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Processes 2016, 4(4), 38; doi:10.3390/pr4040038

Modeling and Hemofiltration Treatment of Acute Inflammation

Department of Chemical and Petroleum Engineering; Swanson School of Engineering, University of Pittsburgh, Pittsburgh, PA 15261, USA
Department of Critical Care Medicine, University of Pittsburgh Medical Center, 3550 Terrace St, Pittsburgh, PA 15213, USA
Department of Bioengineering, Swanson School of Engineering, University of Pittsburgh, Pittsburgh, PA 15261, USA
McGowan Institute for Regenerative Medicine, University of Pittsburgh Medical Center, 450 Technology Dr, Suite 300, Pittsburgh, PA 15219, USA
Carnegie Mellon–University of Pittsburgh Ph.D. Program in Computational Biology, 3501 Fifth Ave, 3064 BST3, Pittsburgh, PA 15260, USA
Department of Surgery, University of Pittsburgh Medical Center, W944 Biomedical Sciences Tower, Pittsburgh, PA 15213, USA
Department of Mathematics, University of Pittsburgh, 301 Thackeray Hall, Pittsburgh, PA 15261, USA
This paper is an extended version of our paper published in Hogg, J.S.; Clermont, G.; Parker, R.S. Acute Inflammation Treatment via Particle Filter State Estimation and MPC. In Proceedings of the 9th International Symposium on the Dynamics and Control of Process Systems (DYCOPS), Leuven, Belgium, 5–7 July 2010; pp. 678–683.
Current address: Medtronic, 18000 Devonshire St, Northridge, CA 91325, USA
Current address: Service d’Anesthésie-Réanimation; Hôpital Edouard Herriot; 5 Place d’Arsonval; 69437 LYON Cedex 03, France
Current address: Research Center Juelich and Department of Zoology; University of Cologne; Biowissenschaftliches Zentrum, Zi. 1.104; Z ulpicher-Straße 47b; 50674 Koln, Germany
Author to whom correspondence should be addressed.
Academic Editor: B. Wayne Bequette
Received: 1 August 2016 / Revised: 21 September 2016 / Accepted: 29 September 2016 / Published: 18 October 2016
(This article belongs to the Special Issue Biomedical Systems Control)
View Full-Text   |   Download PDF [609 KB, uploaded 18 October 2016]   |  


The body responds to endotoxins by triggering the acute inflammatory response system to eliminate the threat posed by gram-negative bacteria (endotoxin) and restore health. However, an uncontrolled inflammatory response can lead to tissue damage, organ failure, and ultimately death; this is clinically known as sepsis. Mathematical models of acute inflammatory disease have the potential to guide treatment decisions in critically ill patients. In this work, an 8-state (8-D) differential equation model of the acute inflammatory response system to endotoxin challenge was developed. Endotoxin challenges at 3 and 12 mg/kg were administered to rats, and dynamic cytokine data for interleukin (IL)-6, tumor necrosis factor (TNF), and IL-10 were obtained and used to calibrate the model. Evaluation of competing model structures was performed by analyzing model predictions at 3, 6, and 12 mg/kg endotoxin challenges with respect to experimental data from rats. Subsequently, a model predictive control (MPC) algorithm was synthesized to control a hemoadsorption (HA) device, a blood purification treatment for acute inflammation. A particle filter (PF) algorithm was implemented to estimate the full state vector of the endotoxemic rat based on time series cytokine measurements. Treatment simulations show that: (i) the apparent primary mechanism of HA efficacy is white blood cell (WBC) capture, with cytokine capture a secondary benefit; and (ii) differential filtering of cytokines and WBC does not provide substantial improvement in treatment outcomes vs. existing HA devices. View Full-Text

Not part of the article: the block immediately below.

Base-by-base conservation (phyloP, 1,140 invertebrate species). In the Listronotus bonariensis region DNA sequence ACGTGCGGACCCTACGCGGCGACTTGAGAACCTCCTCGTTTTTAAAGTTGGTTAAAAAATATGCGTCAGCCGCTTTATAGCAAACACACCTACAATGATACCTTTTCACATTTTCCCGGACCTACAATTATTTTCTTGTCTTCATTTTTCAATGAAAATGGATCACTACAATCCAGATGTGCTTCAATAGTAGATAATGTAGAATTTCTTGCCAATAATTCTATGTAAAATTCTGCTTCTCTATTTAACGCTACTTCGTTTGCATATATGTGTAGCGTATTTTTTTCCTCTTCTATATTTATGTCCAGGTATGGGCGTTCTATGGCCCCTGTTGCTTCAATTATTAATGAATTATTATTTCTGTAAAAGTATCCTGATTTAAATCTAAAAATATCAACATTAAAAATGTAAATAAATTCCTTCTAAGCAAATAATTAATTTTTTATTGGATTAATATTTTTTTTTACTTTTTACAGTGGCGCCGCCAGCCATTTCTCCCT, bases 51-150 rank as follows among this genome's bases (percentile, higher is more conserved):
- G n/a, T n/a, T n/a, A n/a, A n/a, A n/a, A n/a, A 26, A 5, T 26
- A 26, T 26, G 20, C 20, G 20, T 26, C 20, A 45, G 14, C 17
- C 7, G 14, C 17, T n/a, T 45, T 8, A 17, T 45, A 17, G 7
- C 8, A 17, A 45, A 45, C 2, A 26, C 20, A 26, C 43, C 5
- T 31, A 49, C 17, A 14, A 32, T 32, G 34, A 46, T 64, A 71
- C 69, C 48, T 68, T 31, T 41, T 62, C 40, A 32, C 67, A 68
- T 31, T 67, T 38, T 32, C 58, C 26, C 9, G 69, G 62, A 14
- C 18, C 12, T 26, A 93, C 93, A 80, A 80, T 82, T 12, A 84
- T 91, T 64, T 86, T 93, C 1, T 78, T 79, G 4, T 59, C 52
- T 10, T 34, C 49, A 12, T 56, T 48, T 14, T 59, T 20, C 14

Keywords: mathematical model; inflammation; cytokines; sepsis; endotoxemia; hemoadsorption; nonlinear MPC; particle filter; state estimation mathematical model; inflammation; cytokines; sepsis; endotoxemia; hemoadsorption; nonlinear MPC; particle filter; state estimation

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This is an open access article distributed under the Creative Commons Attribution License which permits unrestricted use, distribution, and reproduction in any medium, provided the original work is properly cited. (CC BY 4.0).

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MDPI and ACS Style

Parker, R.S.; Hogg, J.S.; Roy, A.; Kellum, J.A.; Rimmelé, T.; Daun-Gruhn, S.; Fedorchak, M.V.; Valenti, I.E.; Federspiel, W.J.; Rubin, J.; Vodovotz, Y.; Lagoa, C.; Clermont, G. Modeling and Hemofiltration Treatment of Acute Inflammation. Processes 2016, 4, 38.

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